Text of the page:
Judge Approves Three Million Dollar Verdict in Fracking Lawsuit Mose Buchele, June 20, 2014, State Impact Texas
Aruba asked Dallas County Judge Mark Greenberg to throw out the three million dollar verdict. But late Thursday Greenberg denied that motion.
The case is important because drilling companies often reach out-of-court settlements with plaintiffs. Those can include gag orders. This time there was no settlement, so the details of the Parrs’ sickness, including nosebleeds, rashes and stomach problems were made public.
… Tom McGarity, a law professor at UT Austin calls the judge’s ruling “a bad precedent for the industry.”
“I think there are plaintiffs’ lawyers out there right now that are looking at this case and saying this is a really opportunity here to raise claims by people who have been damaged either in their property values or health,” he says.
In a statement released after the judges ruling, Aruba petroleum said it planned to file additional post-verdict motions. If the company chooses to appeal, the process could continue for years.
Texas Energy Co. Can’t Duck $2.9M Fracking Nuisance Verdict by Sean McLernon, June 20, 2014, Law360, New York
A Texas state judge on Thursday refused to throw out a $2.9 million jury award to a family who blamed health problems on natural gas wells drilled by Aruba Petroleum Inc. on neighboring property, denying the company’s motion for judgment notwithstanding verdict. [JNOV] Dallas County Court Judge Mark Greenberg issued a one-page ruling shooting down arguments from Aruba that the jury didn’t properly apply the law to the facts of the case. [Emphasis added]
Dallas County Court Judge Mark Greenberg: “Aruba’s motion for JNOV is denied”
Judgment Notwithstanding the Verdict: A judgment entered by the court in favor of one party even though the jury returned a verdict for the opposing party
The phrase “judgment notwithstanding the verdict” is abbreviated JNOV, which stands for its Latin equivalent, judgment “non obstante veredicto.”
The remedy of JNOV applies only in cases decided by a jury. Originally this remedy could be entered only in favor of the plaintiff, and the similar remedy of arrest of judgment could be entered only in favor of the defendant. Under modern law a JNOV is generally available to both plaintiffs and defendants, and an arrest of judgment is primarily used with judgments in criminal cases. A JNOV is proper when the court finds that the party bearing the Burden of Proof fails to make out a Prima Facie case (a case that on first appearance will prevail unless contradicted by evidence).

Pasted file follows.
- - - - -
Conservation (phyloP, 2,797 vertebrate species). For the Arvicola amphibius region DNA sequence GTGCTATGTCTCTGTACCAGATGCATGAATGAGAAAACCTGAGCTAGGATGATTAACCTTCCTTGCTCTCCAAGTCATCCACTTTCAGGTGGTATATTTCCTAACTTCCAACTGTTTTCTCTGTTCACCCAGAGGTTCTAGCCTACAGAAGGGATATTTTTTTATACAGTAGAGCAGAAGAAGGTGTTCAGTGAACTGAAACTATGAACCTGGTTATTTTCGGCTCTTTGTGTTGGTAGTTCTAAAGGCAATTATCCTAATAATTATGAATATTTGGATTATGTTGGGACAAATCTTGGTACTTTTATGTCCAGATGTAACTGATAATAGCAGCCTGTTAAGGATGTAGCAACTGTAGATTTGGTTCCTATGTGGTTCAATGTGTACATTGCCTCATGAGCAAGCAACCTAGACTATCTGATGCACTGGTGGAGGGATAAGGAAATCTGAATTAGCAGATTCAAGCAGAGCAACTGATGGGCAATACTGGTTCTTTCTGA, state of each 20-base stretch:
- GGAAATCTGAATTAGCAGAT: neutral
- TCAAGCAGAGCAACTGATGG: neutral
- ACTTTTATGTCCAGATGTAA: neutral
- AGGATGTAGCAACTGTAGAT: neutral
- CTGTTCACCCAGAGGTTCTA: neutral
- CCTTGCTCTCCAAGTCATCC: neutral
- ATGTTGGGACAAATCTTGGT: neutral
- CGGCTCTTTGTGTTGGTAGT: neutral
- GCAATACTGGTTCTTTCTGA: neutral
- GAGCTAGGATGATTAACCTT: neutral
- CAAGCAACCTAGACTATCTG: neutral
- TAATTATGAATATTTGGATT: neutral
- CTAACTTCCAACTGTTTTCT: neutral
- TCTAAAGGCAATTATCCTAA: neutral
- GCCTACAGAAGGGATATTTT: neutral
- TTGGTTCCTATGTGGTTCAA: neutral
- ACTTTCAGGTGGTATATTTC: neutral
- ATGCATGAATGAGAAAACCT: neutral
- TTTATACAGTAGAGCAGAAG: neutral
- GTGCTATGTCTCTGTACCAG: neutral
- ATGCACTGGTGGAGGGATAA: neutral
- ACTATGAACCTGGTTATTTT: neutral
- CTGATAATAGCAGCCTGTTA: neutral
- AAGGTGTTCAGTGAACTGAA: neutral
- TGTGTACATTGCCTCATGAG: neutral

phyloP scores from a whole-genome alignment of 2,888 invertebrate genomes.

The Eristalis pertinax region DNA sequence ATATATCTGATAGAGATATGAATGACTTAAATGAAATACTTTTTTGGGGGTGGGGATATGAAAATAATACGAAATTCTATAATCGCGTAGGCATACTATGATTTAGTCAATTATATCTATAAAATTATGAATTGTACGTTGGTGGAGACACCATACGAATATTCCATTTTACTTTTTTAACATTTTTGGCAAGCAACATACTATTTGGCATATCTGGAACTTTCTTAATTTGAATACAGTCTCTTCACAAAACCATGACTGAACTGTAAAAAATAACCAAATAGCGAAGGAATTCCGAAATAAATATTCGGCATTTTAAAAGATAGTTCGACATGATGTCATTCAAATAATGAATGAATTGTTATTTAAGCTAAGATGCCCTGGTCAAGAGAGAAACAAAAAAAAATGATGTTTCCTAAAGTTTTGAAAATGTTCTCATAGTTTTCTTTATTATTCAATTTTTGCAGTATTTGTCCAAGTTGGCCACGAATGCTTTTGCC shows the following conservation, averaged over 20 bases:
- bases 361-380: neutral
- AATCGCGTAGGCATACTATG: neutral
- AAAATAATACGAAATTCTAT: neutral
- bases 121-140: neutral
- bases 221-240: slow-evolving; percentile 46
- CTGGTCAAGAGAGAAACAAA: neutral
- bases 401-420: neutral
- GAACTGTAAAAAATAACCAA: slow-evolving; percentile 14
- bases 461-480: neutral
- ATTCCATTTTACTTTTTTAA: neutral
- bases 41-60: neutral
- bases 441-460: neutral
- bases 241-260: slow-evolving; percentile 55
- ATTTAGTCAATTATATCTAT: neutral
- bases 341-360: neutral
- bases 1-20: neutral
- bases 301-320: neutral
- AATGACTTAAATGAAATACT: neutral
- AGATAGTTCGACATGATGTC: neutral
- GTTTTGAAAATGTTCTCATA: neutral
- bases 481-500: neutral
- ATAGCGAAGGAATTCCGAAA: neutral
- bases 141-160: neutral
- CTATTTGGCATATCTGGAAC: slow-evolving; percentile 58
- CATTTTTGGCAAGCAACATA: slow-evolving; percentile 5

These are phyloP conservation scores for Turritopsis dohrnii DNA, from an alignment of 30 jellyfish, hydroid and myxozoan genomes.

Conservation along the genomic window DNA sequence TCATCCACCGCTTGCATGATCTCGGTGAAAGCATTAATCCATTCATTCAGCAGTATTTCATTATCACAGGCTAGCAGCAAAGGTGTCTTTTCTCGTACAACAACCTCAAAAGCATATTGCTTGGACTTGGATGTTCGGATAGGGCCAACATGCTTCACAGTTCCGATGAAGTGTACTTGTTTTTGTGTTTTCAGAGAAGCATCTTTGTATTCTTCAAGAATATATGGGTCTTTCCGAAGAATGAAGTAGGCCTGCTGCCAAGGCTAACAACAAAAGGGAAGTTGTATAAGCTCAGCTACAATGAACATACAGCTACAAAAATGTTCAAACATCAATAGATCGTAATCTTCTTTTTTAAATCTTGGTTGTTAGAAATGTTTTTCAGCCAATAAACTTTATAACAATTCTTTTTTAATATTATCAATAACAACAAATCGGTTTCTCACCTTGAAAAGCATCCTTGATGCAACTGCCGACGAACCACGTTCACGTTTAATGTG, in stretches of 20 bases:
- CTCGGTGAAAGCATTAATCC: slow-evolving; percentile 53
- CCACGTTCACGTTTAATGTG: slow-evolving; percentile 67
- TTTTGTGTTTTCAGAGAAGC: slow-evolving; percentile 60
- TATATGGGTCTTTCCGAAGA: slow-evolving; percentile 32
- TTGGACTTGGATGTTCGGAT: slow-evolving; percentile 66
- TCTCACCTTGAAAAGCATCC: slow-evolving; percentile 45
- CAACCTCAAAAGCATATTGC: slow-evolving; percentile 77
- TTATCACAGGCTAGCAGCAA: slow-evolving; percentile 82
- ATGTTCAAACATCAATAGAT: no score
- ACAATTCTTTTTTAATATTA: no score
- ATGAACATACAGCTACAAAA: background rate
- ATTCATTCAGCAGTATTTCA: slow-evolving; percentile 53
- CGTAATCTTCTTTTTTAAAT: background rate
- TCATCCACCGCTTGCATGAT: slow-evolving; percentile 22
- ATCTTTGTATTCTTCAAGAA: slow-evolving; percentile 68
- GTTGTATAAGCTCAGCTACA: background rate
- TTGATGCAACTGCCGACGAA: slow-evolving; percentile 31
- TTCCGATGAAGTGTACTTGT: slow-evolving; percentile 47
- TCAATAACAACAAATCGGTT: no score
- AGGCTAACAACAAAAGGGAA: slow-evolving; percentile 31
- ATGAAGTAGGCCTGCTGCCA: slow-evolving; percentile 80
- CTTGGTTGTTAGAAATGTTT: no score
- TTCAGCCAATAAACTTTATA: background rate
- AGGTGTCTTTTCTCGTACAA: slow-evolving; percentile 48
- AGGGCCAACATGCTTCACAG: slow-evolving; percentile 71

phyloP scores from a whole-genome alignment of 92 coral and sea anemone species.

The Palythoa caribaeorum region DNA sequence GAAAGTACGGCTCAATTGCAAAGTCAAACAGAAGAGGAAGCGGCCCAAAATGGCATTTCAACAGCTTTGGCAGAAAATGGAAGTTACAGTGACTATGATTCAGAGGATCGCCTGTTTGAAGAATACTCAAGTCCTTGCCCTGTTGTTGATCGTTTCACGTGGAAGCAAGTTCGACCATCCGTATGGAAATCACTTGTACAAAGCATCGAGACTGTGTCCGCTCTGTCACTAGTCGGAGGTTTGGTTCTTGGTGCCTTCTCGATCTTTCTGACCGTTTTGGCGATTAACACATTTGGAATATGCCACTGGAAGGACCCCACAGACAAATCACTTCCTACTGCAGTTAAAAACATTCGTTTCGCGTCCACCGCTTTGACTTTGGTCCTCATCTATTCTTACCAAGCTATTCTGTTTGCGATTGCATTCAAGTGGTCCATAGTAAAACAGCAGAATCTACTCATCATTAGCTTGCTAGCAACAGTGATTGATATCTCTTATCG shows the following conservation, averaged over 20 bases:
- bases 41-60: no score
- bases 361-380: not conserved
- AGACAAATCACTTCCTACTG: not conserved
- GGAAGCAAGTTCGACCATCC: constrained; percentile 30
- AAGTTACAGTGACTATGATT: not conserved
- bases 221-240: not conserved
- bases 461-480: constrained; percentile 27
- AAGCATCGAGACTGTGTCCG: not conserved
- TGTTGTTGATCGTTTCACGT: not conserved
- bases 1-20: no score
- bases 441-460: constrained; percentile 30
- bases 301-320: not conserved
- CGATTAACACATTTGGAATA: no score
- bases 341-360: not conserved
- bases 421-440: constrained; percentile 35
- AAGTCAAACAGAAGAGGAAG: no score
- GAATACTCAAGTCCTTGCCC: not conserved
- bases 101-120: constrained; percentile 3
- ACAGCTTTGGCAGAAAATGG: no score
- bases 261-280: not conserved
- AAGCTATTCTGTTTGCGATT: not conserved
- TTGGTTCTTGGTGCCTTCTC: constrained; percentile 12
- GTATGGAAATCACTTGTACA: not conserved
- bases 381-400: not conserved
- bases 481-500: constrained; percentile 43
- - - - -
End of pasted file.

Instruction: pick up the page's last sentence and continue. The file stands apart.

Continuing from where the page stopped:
To be granted relief by a JNOV, a party must make a motion seeking that relief. The motion generally must be made in writing and must set forth the specific reasons entitling the party to relief. Many statutes and rules require that the moving party must have previously sought a directed verdict, and that the grounds for the JNOV motion be the same or nearly the same as those for the directed verdict. A directed verdict is a request by a party that the judge enter a verdict in that party’s behalf before the case is submitted to the jury. Although a jury generally must return a verdict before a motion for JNOV can be made, if the jury does not agree on a verdict, as in a jury deadlocked, some courts will hear a motion for JNOV. However, some statutes do not permit a court to hear a motion for JNOV under such circumstances.